Postgraduate public health training in South Africa originated in medical schools in the 1940s, within departments of community medicine, and was designed as a Master of Medicine, comprising specialised public health training for medical doctors . However, MPH programmes now accommodate students who come from multiple health and social science disciplines . Postgraduate programmes in public health are the most broadly recognised professional postgraduate qualification for leadership positions in health [12, 20].
Most MPH programmes in South Africa are based on theoretical training with little or no field experience within the course as compared to most programmes in other African countries [21, 22]. Despite the leadership expectation of public health graduates, there are signs of a disconnection between public health leadership need and public health as taught in the MPH programmes . So, the questions arise as to what is being taught in the different programmes, and what would be required to increase and upgrade the public health workforce. All MPH programmes were instituted independently. There is currently no systematic information on MPH programmes offered by South African universities. This study aims to establish a baseline on MPH programmes in South Africa (SA) in terms of programme characteristics, curriculum, teaching workforce and graduate output.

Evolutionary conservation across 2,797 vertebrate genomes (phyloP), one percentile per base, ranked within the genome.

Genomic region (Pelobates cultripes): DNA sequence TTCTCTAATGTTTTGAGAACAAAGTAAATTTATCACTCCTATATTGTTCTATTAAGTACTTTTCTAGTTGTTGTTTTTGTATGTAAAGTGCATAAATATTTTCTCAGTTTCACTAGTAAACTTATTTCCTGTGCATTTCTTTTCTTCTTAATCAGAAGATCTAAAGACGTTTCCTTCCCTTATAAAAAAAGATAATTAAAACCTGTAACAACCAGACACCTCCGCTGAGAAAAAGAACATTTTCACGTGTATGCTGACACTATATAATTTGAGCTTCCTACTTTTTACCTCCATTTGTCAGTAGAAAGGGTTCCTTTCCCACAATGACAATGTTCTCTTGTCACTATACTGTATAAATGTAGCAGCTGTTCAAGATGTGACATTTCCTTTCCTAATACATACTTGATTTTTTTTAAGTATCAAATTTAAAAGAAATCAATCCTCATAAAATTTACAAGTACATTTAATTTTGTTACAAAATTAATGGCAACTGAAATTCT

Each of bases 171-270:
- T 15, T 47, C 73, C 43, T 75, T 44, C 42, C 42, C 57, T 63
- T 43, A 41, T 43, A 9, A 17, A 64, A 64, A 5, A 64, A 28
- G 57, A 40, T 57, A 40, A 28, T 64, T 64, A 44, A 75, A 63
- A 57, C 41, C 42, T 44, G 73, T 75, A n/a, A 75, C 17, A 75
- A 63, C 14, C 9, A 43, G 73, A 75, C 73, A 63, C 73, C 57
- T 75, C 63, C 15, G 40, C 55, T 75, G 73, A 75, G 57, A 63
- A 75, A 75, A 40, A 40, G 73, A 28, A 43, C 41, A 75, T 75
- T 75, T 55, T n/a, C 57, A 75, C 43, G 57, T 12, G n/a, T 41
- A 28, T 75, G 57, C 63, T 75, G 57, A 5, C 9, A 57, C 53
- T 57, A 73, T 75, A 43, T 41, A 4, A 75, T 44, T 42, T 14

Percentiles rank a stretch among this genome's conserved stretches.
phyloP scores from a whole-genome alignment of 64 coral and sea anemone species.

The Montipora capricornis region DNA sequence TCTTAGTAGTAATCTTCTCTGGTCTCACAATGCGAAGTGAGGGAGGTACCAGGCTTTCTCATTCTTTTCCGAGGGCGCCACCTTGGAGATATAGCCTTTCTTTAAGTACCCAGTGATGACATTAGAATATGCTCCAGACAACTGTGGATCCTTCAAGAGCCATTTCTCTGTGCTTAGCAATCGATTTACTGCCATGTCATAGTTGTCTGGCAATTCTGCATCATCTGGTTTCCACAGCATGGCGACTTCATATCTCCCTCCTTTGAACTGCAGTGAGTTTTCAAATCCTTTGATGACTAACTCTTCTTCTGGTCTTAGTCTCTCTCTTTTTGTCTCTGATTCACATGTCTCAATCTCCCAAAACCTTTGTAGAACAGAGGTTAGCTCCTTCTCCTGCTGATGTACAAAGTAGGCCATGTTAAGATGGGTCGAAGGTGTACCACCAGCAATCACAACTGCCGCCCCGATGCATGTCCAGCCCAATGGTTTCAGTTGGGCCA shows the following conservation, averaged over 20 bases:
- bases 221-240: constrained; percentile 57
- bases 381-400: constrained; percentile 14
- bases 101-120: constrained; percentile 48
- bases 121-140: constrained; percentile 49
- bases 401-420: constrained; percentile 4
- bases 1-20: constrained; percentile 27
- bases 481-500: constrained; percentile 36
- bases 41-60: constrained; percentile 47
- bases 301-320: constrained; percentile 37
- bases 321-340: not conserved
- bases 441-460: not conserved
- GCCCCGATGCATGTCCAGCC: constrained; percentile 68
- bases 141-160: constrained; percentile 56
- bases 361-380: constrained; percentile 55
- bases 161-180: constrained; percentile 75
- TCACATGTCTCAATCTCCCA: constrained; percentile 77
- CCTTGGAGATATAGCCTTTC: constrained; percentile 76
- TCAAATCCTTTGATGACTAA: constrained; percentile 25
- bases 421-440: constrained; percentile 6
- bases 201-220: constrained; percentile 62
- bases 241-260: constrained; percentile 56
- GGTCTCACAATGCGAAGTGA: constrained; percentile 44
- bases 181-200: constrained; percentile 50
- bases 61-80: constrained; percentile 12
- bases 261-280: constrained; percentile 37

A mixed method research design was applied. Firstly, a cross-sectional descriptive survey consisting of both quantitative and qualitative data collection was implemented of all MPH programmes offered in South Africa and active in 2014. The study did not include programmes that offer a Master of Science or Master of Philosophy in Epidemiology. The MPH programme coordinators of the 10 active programmes were invited to participate in the study via email. Out of the 10 who were invited to participate, 8 responded. Weekly reminders were sent to the non-respondents for a period of 8 weeks. An interviewer-administered questionnaire was completed with each programme coordinator between August 2014 and December 2014. The questionnaire comprised of 20 questions, both closed- and open-ended questions. Data were collected on programme characteristics, curriculum, teaching, workforce and graduate output. The questionnaire was pretested with two academic staff members in one MPH programme. The numeric data were captured into Microsoft Excel 2003 and exported into SPSS15. Numeric data were summarized in frequency distribution tables. Non-numeric data was captured, collated into one file and then thematically analysed. Throughput was determined for the cohort of students who enrolled between 2009 and 2011, and graduated between 2012 and 2014.